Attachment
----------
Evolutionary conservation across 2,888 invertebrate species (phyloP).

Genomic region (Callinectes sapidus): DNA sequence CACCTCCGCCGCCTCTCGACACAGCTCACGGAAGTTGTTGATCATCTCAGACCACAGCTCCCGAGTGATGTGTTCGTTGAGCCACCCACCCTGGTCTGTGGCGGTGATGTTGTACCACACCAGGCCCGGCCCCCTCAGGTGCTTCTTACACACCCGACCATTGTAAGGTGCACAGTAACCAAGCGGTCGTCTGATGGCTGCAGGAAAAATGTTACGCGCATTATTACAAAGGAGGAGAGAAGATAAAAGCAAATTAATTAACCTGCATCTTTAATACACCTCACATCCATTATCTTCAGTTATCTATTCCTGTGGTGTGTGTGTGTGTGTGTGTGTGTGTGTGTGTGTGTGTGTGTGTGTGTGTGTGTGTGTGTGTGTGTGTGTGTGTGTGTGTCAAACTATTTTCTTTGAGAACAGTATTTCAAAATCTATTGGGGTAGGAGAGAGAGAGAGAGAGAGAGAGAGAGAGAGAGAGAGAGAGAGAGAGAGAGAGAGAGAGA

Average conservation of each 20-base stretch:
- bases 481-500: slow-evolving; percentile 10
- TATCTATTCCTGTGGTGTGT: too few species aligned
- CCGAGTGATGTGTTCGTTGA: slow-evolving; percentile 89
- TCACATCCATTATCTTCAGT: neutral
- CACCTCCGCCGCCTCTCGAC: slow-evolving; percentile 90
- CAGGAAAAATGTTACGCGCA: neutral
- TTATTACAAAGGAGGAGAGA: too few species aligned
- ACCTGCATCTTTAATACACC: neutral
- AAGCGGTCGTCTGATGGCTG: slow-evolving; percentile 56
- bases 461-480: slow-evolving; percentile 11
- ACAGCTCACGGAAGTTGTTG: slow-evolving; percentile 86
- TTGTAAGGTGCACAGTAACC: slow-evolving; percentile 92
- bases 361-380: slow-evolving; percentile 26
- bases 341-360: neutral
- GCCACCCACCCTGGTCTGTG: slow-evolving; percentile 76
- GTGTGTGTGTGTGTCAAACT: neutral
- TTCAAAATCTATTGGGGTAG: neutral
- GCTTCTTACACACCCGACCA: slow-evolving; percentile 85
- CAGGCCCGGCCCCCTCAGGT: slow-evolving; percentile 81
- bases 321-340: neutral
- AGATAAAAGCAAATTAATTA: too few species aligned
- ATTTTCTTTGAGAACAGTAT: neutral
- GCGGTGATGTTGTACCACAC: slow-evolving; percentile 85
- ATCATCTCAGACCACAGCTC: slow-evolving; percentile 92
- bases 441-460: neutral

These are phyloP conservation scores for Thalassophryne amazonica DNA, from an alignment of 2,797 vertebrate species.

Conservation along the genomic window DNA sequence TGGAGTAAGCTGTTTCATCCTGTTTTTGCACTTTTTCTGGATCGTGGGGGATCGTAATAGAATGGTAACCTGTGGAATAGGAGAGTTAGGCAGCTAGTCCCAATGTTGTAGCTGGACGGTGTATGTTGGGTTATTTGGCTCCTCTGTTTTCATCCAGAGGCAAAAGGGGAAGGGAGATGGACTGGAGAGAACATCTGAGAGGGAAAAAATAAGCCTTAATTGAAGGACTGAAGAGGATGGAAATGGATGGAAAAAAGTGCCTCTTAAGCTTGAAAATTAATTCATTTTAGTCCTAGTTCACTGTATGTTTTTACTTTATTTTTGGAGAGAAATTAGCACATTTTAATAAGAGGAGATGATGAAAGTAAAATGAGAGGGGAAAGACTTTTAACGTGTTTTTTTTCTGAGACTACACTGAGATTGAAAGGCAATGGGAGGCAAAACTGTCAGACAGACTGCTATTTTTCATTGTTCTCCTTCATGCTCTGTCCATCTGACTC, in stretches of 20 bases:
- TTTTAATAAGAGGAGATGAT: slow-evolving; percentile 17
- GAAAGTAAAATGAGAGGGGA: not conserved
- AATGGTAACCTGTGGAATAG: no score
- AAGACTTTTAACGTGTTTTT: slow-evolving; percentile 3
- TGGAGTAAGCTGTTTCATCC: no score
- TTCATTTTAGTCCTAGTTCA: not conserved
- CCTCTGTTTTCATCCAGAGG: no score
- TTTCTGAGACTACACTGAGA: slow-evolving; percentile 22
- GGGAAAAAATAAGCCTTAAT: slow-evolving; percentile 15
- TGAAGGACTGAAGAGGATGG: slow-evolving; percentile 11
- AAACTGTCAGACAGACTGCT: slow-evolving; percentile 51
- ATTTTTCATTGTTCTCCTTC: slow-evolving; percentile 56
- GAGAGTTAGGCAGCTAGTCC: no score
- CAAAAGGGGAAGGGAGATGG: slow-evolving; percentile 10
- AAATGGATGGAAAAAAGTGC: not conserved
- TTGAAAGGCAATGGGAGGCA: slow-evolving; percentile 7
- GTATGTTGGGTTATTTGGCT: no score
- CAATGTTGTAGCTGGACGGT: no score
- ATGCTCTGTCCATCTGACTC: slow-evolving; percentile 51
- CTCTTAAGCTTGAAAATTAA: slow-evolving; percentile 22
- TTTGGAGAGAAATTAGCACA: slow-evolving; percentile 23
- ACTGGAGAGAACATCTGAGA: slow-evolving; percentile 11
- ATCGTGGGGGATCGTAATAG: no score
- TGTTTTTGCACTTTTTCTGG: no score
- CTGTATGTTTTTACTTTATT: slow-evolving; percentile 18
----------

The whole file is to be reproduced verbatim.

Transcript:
Evolutionary conservation across 2,888 invertebrate species (phyloP).

Genomic region (Callinectes sapidus): DNA sequence CACCTCCGCCGCCTCTCGACACAGCTCACGGAAGTTGTTGATCATCTCAGACCACAGCTCCCGAGTGATGTGTTCGTTGAGCCACCCACCCTGGTCTGTGGCGGTGATGTTGTACCACACCAGGCCCGGCCCCCTCAGGTGCTTCTTACACACCCGACCATTGTAAGGTGCACAGTAACCAAGCGGTCGTCTGATGGCTGCAGGAAAAATGTTACGCGCATTATTACAAAGGAGGAGAGAAGATAAAAGCAAATTAATTAACCTGCATCTTTAATACACCTCACATCCATTATCTTCAGTTATCTATTCCTGTGGTGTGTGTGTGTGTGTGTGTGTGTGTGTGTGTGTGTGTGTGTGTGTGTGTGTGTGTGTGTGTGTGTGTGTGTGTGTGTGTCAAACTATTTTCTTTGAGAACAGTATTTCAAAATCTATTGGGGTAGGAGAGAGAGAGAGAGAGAGAGAGAGAGAGAGAGAGAGAGAGAGAGAGAGAGAGAGAGAGA

Average conservation of each 20-base stretch:
- bases 481-500: slow-evolving; percentile 10
- TATCTATTCCTGTGGTGTGT: too few species aligned
- CCGAGTGATGTGTTCGTTGA: slow-evolving; percentile 89
- TCACATCCATTATCTTCAGT: neutral
- CACCTCCGCCGCCTCTCGAC: slow-evolving; percentile 90
- CAGGAAAAATGTTACGCGCA: neutral
- TTATTACAAAGGAGGAGAGA: too few species aligned
- ACCTGCATCTTTAATACACC: neutral
- AAGCGGTCGTCTGATGGCTG: slow-evolving; percentile 56
- bases 461-480: slow-evolving; percentile 11
- ACAGCTCACGGAAGTTGTTG: slow-evolving; percentile 86
- TTGTAAGGTGCACAGTAACC: slow-evolving; percentile 92
- bases 361-380: slow-evolving; percentile 26
- bases 341-360: neutral
- GCCACCCACCCTGGTCTGTG: slow-evolving; percentile 76
- GTGTGTGTGTGTGTCAAACT: neutral
- TTCAAAATCTATTGGGGTAG: neutral
- GCTTCTTACACACCCGACCA: slow-evolving; percentile 85
- CAGGCCCGGCCCCCTCAGGT: slow-evolving; percentile 81
- bases 321-340: neutral
- AGATAAAAGCAAATTAATTA: too few species aligned
- ATTTTCTTTGAGAACAGTAT: neutral
- GCGGTGATGTTGTACCACAC: slow-evolving; percentile 85
- ATCATCTCAGACCACAGCTC: slow-evolving; percentile 92
- bases 441-460: neutral

These are phyloP conservation scores for Thalassophryne amazonica DNA, from an alignment of 2,797 vertebrate species.

Conservation along the genomic window DNA sequence TGGAGTAAGCTGTTTCATCCTGTTTTTGCACTTTTTCTGGATCGTGGGGGATCGTAATAGAATGGTAACCTGTGGAATAGGAGAGTTAGGCAGCTAGTCCCAATGTTGTAGCTGGACGGTGTATGTTGGGTTATTTGGCTCCTCTGTTTTCATCCAGAGGCAAAAGGGGAAGGGAGATGGACTGGAGAGAACATCTGAGAGGGAAAAAATAAGCCTTAATTGAAGGACTGAAGAGGATGGAAATGGATGGAAAAAAGTGCCTCTTAAGCTTGAAAATTAATTCATTTTAGTCCTAGTTCACTGTATGTTTTTACTTTATTTTTGGAGAGAAATTAGCACATTTTAATAAGAGGAGATGATGAAAGTAAAATGAGAGGGGAAAGACTTTTAACGTGTTTTTTTTCTGAGACTACACTGAGATTGAAAGGCAATGGGAGGCAAAACTGTCAGACAGACTGCTATTTTTCATTGTTCTCCTTCATGCTCTGTCCATCTGACTC, in stretches of 20 bases:
- TTTTAATAAGAGGAGATGAT: slow-evolving; percentile 17
- GAAAGTAAAATGAGAGGGGA: not conserved
- AATGGTAACCTGTGGAATAG: no score
- AAGACTTTTAACGTGTTTTT: slow-evolving; percentile 3
- TGGAGTAAGCTGTTTCATCC: no score
- TTCATTTTAGTCCTAGTTCA: not conserved
- CCTCTGTTTTCATCCAGAGG: no score
- TTTCTGAGACTACACTGAGA: slow-evolving; percentile 22
- GGGAAAAAATAAGCCTTAAT: slow-evolving; percentile 15
- TGAAGGACTGAAGAGGATGG: slow-evolving; percentile 11
- AAACTGTCAGACAGACTGCT: slow-evolving; percentile 51
- ATTTTTCATTGTTCTCCTTC: slow-evolving; percentile 56
- GAGAGTTAGGCAGCTAGTCC: no score
- CAAAAGGGGAAGGGAGATGG: slow-evolving; percentile 10
- AAATGGATGGAAAAAAGTGC: not conserved
- TTGAAAGGCAATGGGAGGCA: slow-evolving; percentile 7
- GTATGTTGGGTTATTTGGCT: no score
- CAATGTTGTAGCTGGACGGT: no score
- ATGCTCTGTCCATCTGACTC: slow-evolving; percentile 51
- CTCTTAAGCTTGAAAATTAA: slow-evolving; percentile 22
- TTTGGAGAGAAATTAGCACA: slow-evolving; percentile 23
- ACTGGAGAGAACATCTGAGA: slow-evolving; percentile 11
- ATCGTGGGGGATCGTAATAG: no score
- TGTTTTTGCACTTTTTCTGG: no score
- CTGTATGTTTTTACTTTATT: slow-evolving; percentile 18